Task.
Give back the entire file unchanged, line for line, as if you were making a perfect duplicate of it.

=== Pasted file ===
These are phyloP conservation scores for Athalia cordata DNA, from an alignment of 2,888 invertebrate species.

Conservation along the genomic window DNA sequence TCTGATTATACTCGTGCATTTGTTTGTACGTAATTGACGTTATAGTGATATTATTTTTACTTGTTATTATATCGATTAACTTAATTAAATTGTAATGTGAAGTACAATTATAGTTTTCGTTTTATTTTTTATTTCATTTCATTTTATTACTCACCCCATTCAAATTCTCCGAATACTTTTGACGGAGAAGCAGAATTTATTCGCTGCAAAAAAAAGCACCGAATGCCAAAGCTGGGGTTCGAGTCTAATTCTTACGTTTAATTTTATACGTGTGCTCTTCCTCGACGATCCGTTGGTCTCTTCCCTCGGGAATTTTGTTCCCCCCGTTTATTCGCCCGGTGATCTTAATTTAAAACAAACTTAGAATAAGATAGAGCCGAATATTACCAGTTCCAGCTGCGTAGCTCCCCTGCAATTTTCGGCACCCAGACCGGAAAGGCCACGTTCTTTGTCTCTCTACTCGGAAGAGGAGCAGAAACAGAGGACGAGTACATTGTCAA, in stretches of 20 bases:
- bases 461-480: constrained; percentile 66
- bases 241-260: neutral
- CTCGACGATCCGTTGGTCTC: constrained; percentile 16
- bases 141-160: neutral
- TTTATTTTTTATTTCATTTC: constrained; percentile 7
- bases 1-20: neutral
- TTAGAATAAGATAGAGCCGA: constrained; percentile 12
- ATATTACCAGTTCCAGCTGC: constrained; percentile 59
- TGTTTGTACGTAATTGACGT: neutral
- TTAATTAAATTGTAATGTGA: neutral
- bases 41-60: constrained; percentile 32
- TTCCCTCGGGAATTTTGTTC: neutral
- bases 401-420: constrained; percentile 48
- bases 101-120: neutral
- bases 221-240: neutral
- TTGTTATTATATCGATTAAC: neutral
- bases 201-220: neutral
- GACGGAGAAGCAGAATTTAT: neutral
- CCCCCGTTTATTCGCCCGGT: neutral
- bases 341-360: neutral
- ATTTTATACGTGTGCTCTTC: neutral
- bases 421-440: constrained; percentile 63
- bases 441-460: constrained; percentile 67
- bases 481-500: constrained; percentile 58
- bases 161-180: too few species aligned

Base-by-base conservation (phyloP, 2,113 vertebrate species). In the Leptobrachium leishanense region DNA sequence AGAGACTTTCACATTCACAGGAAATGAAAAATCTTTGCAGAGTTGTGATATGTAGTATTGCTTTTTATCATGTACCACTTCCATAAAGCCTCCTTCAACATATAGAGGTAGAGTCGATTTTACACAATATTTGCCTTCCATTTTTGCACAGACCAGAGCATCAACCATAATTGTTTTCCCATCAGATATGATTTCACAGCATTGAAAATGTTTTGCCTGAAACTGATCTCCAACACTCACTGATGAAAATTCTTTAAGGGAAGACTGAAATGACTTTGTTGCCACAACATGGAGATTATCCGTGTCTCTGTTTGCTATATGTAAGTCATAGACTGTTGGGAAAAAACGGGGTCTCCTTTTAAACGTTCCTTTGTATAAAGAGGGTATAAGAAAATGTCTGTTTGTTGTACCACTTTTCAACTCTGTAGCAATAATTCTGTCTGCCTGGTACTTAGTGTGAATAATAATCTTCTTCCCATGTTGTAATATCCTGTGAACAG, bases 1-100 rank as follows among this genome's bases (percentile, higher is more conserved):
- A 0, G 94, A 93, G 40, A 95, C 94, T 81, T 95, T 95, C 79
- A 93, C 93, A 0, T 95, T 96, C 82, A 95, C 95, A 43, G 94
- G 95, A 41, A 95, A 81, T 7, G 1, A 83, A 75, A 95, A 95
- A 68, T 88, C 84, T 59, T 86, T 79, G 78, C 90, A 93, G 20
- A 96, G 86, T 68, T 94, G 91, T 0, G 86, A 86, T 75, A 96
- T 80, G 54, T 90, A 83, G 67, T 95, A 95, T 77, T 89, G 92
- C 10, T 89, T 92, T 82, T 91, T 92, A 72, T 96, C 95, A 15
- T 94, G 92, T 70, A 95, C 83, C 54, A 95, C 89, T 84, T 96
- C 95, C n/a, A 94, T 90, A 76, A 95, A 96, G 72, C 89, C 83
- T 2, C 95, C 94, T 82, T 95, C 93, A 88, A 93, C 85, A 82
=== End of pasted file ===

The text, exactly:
These are phyloP conservation scores for Athalia cordata DNA, from an alignment of 2,888 invertebrate species.

Conservation along the genomic window DNA sequence TCTGATTATACTCGTGCATTTGTTTGTACGTAATTGACGTTATAGTGATATTATTTTTACTTGTTATTATATCGATTAACTTAATTAAATTGTAATGTGAAGTACAATTATAGTTTTCGTTTTATTTTTTATTTCATTTCATTTTATTACTCACCCCATTCAAATTCTCCGAATACTTTTGACGGAGAAGCAGAATTTATTCGCTGCAAAAAAAAGCACCGAATGCCAAAGCTGGGGTTCGAGTCTAATTCTTACGTTTAATTTTATACGTGTGCTCTTCCTCGACGATCCGTTGGTCTCTTCCCTCGGGAATTTTGTTCCCCCCGTTTATTCGCCCGGTGATCTTAATTTAAAACAAACTTAGAATAAGATAGAGCCGAATATTACCAGTTCCAGCTGCGTAGCTCCCCTGCAATTTTCGGCACCCAGACCGGAAAGGCCACGTTCTTTGTCTCTCTACTCGGAAGAGGAGCAGAAACAGAGGACGAGTACATTGTCAA, in stretches of 20 bases:
- bases 461-480: constrained; percentile 66
- bases 241-260: neutral
- CTCGACGATCCGTTGGTCTC: constrained; percentile 16
- bases 141-160: neutral
- TTTATTTTTTATTTCATTTC: constrained; percentile 7
- bases 1-20: neutral
- TTAGAATAAGATAGAGCCGA: constrained; percentile 12
- ATATTACCAGTTCCAGCTGC: constrained; percentile 59
- TGTTTGTACGTAATTGACGT: neutral
- TTAATTAAATTGTAATGTGA: neutral
- bases 41-60: constrained; percentile 32
- TTCCCTCGGGAATTTTGTTC: neutral
- bases 401-420: constrained; percentile 48
- bases 101-120: neutral
- bases 221-240: neutral
- TTGTTATTATATCGATTAAC: neutral
- bases 201-220: neutral
- GACGGAGAAGCAGAATTTAT: neutral
- CCCCCGTTTATTCGCCCGGT: neutral
- bases 341-360: neutral
- ATTTTATACGTGTGCTCTTC: neutral
- bases 421-440: constrained; percentile 63
- bases 441-460: constrained; percentile 67
- bases 481-500: constrained; percentile 58
- bases 161-180: too few species aligned

Base-by-base conservation (phyloP, 2,113 vertebrate species). In the Leptobrachium leishanense region DNA sequence AGAGACTTTCACATTCACAGGAAATGAAAAATCTTTGCAGAGTTGTGATATGTAGTATTGCTTTTTATCATGTACCACTTCCATAAAGCCTCCTTCAACATATAGAGGTAGAGTCGATTTTACACAATATTTGCCTTCCATTTTTGCACAGACCAGAGCATCAACCATAATTGTTTTCCCATCAGATATGATTTCACAGCATTGAAAATGTTTTGCCTGAAACTGATCTCCAACACTCACTGATGAAAATTCTTTAAGGGAAGACTGAAATGACTTTGTTGCCACAACATGGAGATTATCCGTGTCTCTGTTTGCTATATGTAAGTCATAGACTGTTGGGAAAAAACGGGGTCTCCTTTTAAACGTTCCTTTGTATAAAGAGGGTATAAGAAAATGTCTGTTTGTTGTACCACTTTTCAACTCTGTAGCAATAATTCTGTCTGCCTGGTACTTAGTGTGAATAATAATCTTCTTCCCATGTTGTAATATCCTGTGAACAG, bases 1-100 rank as follows among this genome's bases (percentile, higher is more conserved):
- A 0, G 94, A 93, G 40, A 95, C 94, T 81, T 95, T 95, C 79
- A 93, C 93, A 0, T 95, T 96, C 82, A 95, C 95, A 43, G 94
- G 95, A 41, A 95, A 81, T 7, G 1, A 83, A 75, A 95, A 95
- A 68, T 88, C 84, T 59, T 86, T 79, G 78, C 90, A 93, G 20
- A 96, G 86, T 68, T 94, G 91, T 0, G 86, A 86, T 75, A 96
- T 80, G 54, T 90, A 83, G 67, T 95, A 95, T 77, T 89, G 92
- C 10, T 89, T 92, T 82, T 91, T 92, A 72, T 96, C 95, A 15
- T 94, G 92, T 70, A 95, C 83, C 54, A 95, C 89, T 84, T 96
- C 95, C n/a, A 94, T 90, A 76, A 95, A 96, G 72, C 89, C 83
- T 2, C 95, C 94, T 82, T 95, C 93, A 88, A 93, C 85, A 82